Metal Oxide TFTs – Closer to Realization

In recent years we have seen flat screen TVs growing bigger and bigger and their capabilities continuously improved. Full high definition (HD) screen resolutions of (1920x1080 pixels) are now standard with many panel makers showcasing or announcing larger ultra-definition resolution screens. At the same time refresh rates are increasing, providing a better appearance of moving images and 3D TV.

Consumers today can choose from a large variety of huge screens providing extremely crisp and detailed images at very high refresh rates. Most recently, large OLED TVs have started to reach the market. However, fabricating these high-performance displays represent a big challenge to the panel makers since they need to figure out a way to drive all these pixels integrated on very large areas with sufficient speed and low power consumption.

The pixels are driven by an array consisting of millions of thin-film transistors (TFTs) called a backplane. Amorphous silicon thin film transistor (a-Si TFT) backplanes have been the workhorse of the display industry for many years. However, a-Si has intrinsic limitations that make it difficult to provide the switching characteristics necessary to drive high resolution, high performance displays. A-Si transistors are just too slow to do the job: electrons and holes move too slowly with the material, a property we call mobility.

A couple of technologies capable to overcome the mobility obstacles of a-Si TFTs are on the horizon. Among those, metal oxide TFT technology seems to be best suited to win the race for several reasons (for a comprehensive overview I refer to my colleague Kerry Cunningham who elaborated extensively on metal oxide technology in a recent blog post). The technology can be quite easily adopted by existing TFT fabs, since the metal oxide is usually laid down using physical vapor deposition (PVD), which is already well known. The materials under consideration can be deposited without any size constraint and provide sufficiently high mobility to make backplanes suitable for high resolution, high refresh rate flat screen displays.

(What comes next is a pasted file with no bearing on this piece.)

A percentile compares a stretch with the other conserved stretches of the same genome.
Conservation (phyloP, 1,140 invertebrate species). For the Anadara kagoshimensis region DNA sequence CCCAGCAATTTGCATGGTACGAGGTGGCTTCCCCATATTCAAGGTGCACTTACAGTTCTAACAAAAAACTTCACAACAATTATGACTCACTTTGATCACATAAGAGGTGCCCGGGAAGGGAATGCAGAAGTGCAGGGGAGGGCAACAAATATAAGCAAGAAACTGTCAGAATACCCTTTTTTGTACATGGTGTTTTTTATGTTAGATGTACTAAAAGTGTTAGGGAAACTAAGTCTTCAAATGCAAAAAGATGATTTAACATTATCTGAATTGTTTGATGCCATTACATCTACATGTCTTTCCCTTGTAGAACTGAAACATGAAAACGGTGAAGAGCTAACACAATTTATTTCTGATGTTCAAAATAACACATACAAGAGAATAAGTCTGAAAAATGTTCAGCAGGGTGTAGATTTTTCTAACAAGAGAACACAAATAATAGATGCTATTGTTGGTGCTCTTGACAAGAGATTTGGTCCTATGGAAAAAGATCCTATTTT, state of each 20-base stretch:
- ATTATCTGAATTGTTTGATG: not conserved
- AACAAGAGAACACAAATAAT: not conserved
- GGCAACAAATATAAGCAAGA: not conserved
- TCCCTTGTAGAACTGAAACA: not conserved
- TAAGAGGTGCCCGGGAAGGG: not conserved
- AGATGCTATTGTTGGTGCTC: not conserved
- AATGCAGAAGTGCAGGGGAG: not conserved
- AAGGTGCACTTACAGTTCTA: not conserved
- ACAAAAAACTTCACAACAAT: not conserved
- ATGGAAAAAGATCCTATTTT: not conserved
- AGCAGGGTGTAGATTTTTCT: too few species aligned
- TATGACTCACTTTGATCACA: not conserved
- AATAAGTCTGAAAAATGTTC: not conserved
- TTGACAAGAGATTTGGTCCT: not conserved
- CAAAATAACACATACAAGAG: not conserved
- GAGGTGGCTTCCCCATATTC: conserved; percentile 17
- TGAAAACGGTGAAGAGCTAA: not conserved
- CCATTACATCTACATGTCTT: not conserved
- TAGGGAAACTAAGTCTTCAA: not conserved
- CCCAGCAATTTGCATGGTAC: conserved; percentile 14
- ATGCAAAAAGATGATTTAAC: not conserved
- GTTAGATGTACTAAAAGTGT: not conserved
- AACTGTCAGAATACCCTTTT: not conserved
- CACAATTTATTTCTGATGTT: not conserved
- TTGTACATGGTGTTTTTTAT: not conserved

When I attended the International Meeting on Information Display 2012 (IMID) a few weeks ago in Daegu, South Korea, a lot of progress was reported on metal oxide TFTs. The favorite material for the active layer is indium gallium zinc oxide (IGZO), which provides mobilities 10-20 times higher than that of a-Si.

Applied Materials' Rotary Cathode Array

IGZO is usually deposited by a PVD technique called magnetron sputtering, where a combination of magnetic and electric fields are used to remove material from the cathode and deposit it on the backplane. There are two types of cathode: planar and rotary. Rotary cathodes, as the name implies, rotate during deposition to enable more of the expensive deposition material to be consumed before the cathode must be replaced, which lowers costs. The availability of large rotary cathodes made from the material of choice, IGZO, makes Applied Materials’ deposition technology the ideal choice for developing processes for metal oxide layers.

Still there are some challenges to overcome before metal oxide TFTs are mature enough for production purposes, particularly when it comes to making OLED TV backplanes. Key areas for improvement include “mura effects,” where different parts of the display appear brighter or darker, and device instability. If either effect is strong enough to be visible it will disturb the consumer’s viewing experience.

Mura effects can be readily addressed by using Applied's PVD technology, which has the unique ability to optimize the distribution of the material sputtered from the cathodes onto the substrate by changing the direction of the sputter source using a moving magnet.

The key to improving the stability of the TFT device is to protect the metal oxide active layer from hydrogen contamination during the patterning process that defines the shape of each transistor. The active layer is protected using a process called passivation, where a thin layer of an insulating material such as aluminum oxide (Al2O3) is deposited. The Al2O3 layer is often built up one monolayer at a time by atomic layer deposition (ALD), but this process is slow and therefore costly. As a result, standard PVD processes have gained interest recently due to much higher productivity at similar performance.

Typical metal oxide thin-film transistor structure

As you see, the field of metal oxide TFTs is very dynamic which makes it exciting to work on materials, processes and architectures for this next generation TFT backplane technology. For consumers this is enabling the next generation of exciting displays.

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